- Inform your physician if you are nursing a baby, intend to get pregnant, or are already pregnant. Call your doctor if you become pregnant while taking clotrimazole.
- You should be aware that using condoms and diaphragms while receiving vaginal clotrimazole medication may cause them to weaken. As a result, if you use these devices while undergoing treatment, they could not be successful in preventing pregnancy or sexually transmitted infections.
What special dietary instructions should I follow?
Keep eating normally unless your doctor instructs you otherwise.
What should I do if I forget a dose?
The missed dose should be taken as soon as you remember. If the next dose is soon due, skip the missed one and carry on with your regular dosing plan. To make up for a missing dose, do not take a second one.
What side effects can this medication cause?
There may be negative effects from clotrimazole. If any of these symptoms are severe or do not go away, let your doctor know right once:
- Increased vaginal stinging, itchiness, or discomfort
Some adverse effects can be very harmful. Call your doctor right away and stop taking clotrimazole if you notice any of the following symptoms:
- Abdominal pain
- Stench in the vaginal discharge
You or your doctor can report a significant side event to the FDA’s MedWatch Adverse Event Reporting program online at http://www.fda.gov/Safety/MedWatch or by phone at 1-800-332-1088
What should I know about storage and disposal of this medication?
Keep this medication tightly closed in the original container and out of the reach of children. Keep it at room temperature and out of the bathroom and other places with excessive heat and moisture.
As many containers (such as weekly pill minders and those for eye drops, creams, patches, and inhalers) are not child-resistant and are simple for young children to open, it is crucial to keep all medications out of sight and out of reach of children. Always lock safety caps and promptly stash medication up and away from young children where it is out of their sight and reach to prevent poisoning. http://www.upandaway.org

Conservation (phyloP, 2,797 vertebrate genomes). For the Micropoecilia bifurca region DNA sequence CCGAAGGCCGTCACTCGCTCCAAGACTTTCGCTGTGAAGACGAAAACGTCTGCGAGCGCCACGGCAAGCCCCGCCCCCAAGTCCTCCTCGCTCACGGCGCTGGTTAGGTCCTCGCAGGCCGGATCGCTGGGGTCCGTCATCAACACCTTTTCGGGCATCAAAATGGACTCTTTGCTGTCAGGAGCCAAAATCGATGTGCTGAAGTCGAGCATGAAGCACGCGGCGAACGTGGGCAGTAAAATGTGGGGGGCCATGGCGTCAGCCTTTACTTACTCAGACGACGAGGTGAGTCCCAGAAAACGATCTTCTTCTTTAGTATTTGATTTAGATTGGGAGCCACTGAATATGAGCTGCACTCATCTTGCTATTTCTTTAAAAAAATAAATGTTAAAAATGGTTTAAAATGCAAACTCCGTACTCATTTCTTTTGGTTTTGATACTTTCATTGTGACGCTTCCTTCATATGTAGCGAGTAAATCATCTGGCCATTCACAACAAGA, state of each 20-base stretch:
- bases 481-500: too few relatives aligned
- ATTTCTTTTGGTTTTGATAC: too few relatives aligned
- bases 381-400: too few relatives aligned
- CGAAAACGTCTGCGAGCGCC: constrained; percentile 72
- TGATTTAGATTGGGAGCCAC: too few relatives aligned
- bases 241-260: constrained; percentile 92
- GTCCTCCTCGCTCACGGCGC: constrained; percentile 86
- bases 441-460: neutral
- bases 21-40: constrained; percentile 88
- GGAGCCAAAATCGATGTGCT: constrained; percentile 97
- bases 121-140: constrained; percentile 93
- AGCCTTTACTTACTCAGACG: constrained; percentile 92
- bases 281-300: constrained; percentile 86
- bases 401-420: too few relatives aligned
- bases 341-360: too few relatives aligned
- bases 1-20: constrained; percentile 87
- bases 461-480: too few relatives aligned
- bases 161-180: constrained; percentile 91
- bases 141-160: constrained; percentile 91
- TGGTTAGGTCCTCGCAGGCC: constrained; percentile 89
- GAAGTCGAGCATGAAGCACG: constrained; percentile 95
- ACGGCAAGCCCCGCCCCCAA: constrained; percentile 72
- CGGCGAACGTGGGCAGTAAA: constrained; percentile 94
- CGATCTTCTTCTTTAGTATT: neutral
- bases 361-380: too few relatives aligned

To make sure that pets, kids, and other people cannot take leftover pharmaceuticals, they should be disposed of in a specific manner. You shouldn’t flush this medication down the toilet, though. The best option to get rid of your medication is instead through a medication take-back program. To find out about take-back initiatives in your neighborhood, speak with your pharmacist or get in touch with your city’s waste/recycling department. If you do not have access to a take-back program, you can find more information at the FDA’s Safe Disposal of Medicines website (http://goo.gl/c4Rm4p).
In case of emergency/overdose
Call 1-800-222-1222 to contact your local poison control center if someone ingests clotrimazole vaginal. Dial 911 to reach the nearest emergency services if the sufferer has collapsed or has stopped breathing.
What other information should I know?
Keep all of your doctor’s appointments.
All inquiries regarding clotrimazole should be directed to your pharmacist.
Call your doctor if, seven days after beginning your clotrimazole medication, you are still experiencing signs of infection.
You should keep a written record of every medication you take, including any over-the-counter (OTC) items, prescription drugs, and dietary supplements like vitamins and minerals. This list should be brought with you whenever you see a doctor or are admitted to the hospital. You should always have this information with you in case of emergencies.